Here are the art pieces I created for socials class, sorry that they are so late!
My theme statement was split into three parts and each part of the theme statement corresponds with a piece in the same order:
I. People are driven by the need for connection and this need for connection drives action.
II. This action can be moral or amoral but humans are inherently altruistic.
III. Understanding the two previous statements is important for me to better understand my actions, the actions of others and relationships between myself and others as well as the relationships of others.
As I don’t want to write a long blog post to explain everything, I have posted some photos of my talking points and notes during my presentation about examples of my theme in learning and in my life, where I think I should improve and where I think I did well this year and some brief explanations of each piece.
Since starting the book, I was interested by the contrast the book created between concepts that would be considered at odds, or even opposites, like life and death, ocean and the forest, light and dark. However, the dichotomy that stood out most to me was that between the urban world and the natural world. I thought that this theme was explored a lot more explicitly in the book from a wider variety of perspectives. I liked that this theme was explored through the perspective of European traders and settlers, First Nations peoples, the logging industry, the British Columbian economy, the environmental impacts, and through the perspective of Grant Hadwin. This theme really stood out to me, as it did to many others, and I was very excited to start this project with this idea in mind.
I wanted to show the dichotomy between the natural world and the urban world. At first, I was unsure about how to do this, but I knew that I wanted to step out of my comfort zone and do something that was artistic, symbolic, and less traditionally analytical. This decision to push my boundaries, and forced me to think for some time about how I could to show my ideas physically. Showing my ideas in a physical medium is not something that I am used to, so it took me a lot of time to figure out how I could show my ideas, and to learn how to properly achieve the techniques I wanted to showcase.
One day Mr. Jackson left an old aerial picture of Coquitlam on the table, and I became very intrigued by it; this photograph gave me some inspiration. I found a few more similar pictures with the help of Mr. Jackson, and decided to use the two photographs as my medium and to show the dichotomy between the natural world and the urban world through those pictures.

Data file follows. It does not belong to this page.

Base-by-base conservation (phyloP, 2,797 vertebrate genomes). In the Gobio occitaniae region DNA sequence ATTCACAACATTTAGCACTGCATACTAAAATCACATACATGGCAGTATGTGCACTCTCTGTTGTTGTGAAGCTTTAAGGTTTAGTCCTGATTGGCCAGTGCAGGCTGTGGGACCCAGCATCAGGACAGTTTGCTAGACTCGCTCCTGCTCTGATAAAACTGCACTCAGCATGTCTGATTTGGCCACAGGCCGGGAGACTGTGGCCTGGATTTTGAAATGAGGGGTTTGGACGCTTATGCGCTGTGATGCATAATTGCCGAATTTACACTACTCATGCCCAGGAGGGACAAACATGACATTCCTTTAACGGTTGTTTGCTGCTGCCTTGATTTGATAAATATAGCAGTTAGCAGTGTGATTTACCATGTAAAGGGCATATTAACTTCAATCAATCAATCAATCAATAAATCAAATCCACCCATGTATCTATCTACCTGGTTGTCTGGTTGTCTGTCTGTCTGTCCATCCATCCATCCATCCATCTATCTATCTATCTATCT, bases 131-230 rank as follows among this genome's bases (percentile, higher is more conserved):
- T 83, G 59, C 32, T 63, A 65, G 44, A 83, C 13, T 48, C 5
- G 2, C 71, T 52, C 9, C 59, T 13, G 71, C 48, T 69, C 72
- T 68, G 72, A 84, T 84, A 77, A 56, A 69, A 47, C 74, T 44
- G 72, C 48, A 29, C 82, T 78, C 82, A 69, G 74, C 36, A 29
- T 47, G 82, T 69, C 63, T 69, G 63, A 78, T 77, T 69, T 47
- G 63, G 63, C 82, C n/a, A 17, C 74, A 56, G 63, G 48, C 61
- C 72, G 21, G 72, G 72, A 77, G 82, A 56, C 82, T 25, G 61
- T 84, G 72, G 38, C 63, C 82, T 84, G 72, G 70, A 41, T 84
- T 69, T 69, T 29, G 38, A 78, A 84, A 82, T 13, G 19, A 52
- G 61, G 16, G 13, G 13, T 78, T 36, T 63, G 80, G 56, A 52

I struggled for a long time about how to show the urban world and how to show the natural world, but decided in the end on mediums that I was relatively familiar in working with in other contexts. Yet, it still took me some time to learn how to sew through the picture and how to create textures with paint on the photo paper. However, I am glad that I took my time to learn how to properly do the techniques because I think that they turned out well on the good copies.
The two pieces are meant to go together to show the relationship between the natural and urban world. I will now do a piece by piece explanation of the pictures.
Picture 1: The green paint is meant to represent the nature, and I wanted to show with the paint how powerful the forest can be even when it is tamed, and how different the forest looks in contrast to the surrounding urban development. I tried to create some depth of colour and texture to show that the forest varies a lot where as urban development looks similar across the world. The part of the book when Grant Hadwin begins to get upset about the ways of the logging industry inspired me to do this piece. Looking at the pictures of Coquitlam reminded me how close to home the issue of deforestation is.
Picture 2: I strung yellow string across the second picture where there were urban environments to show how linear and unnatural urban areas look in comparison with the curving land and bodies of water surrounding it. I chose yellow because the Golden Spruce meant a lot to the Haida people, and it symbolized the sacred relationship between nature and humans. I thought that yellow would show the relationship between the urban environment and nature; the urban environment was created on top of the natural environment with materials from the natural environment; the natural environment was used to create the urban environment, but was disregarded afterwards. I also wanted to almost create a cage-like look with the string, to show how the urban environment can imprison the natural potential of an area.
With both images, I really liked that they depicted areas that are familiar to me. It made me think on a deeper level about these themes in the context of my community. I really enjoyed pushing myself during this project to show my ideas in a new way. I really enjoyed doing this project, and I was so happy to see the projects of others! Everyone was so creative, thoughtful, and everyone had such unique ways of expressing their ideas, so good job everyone!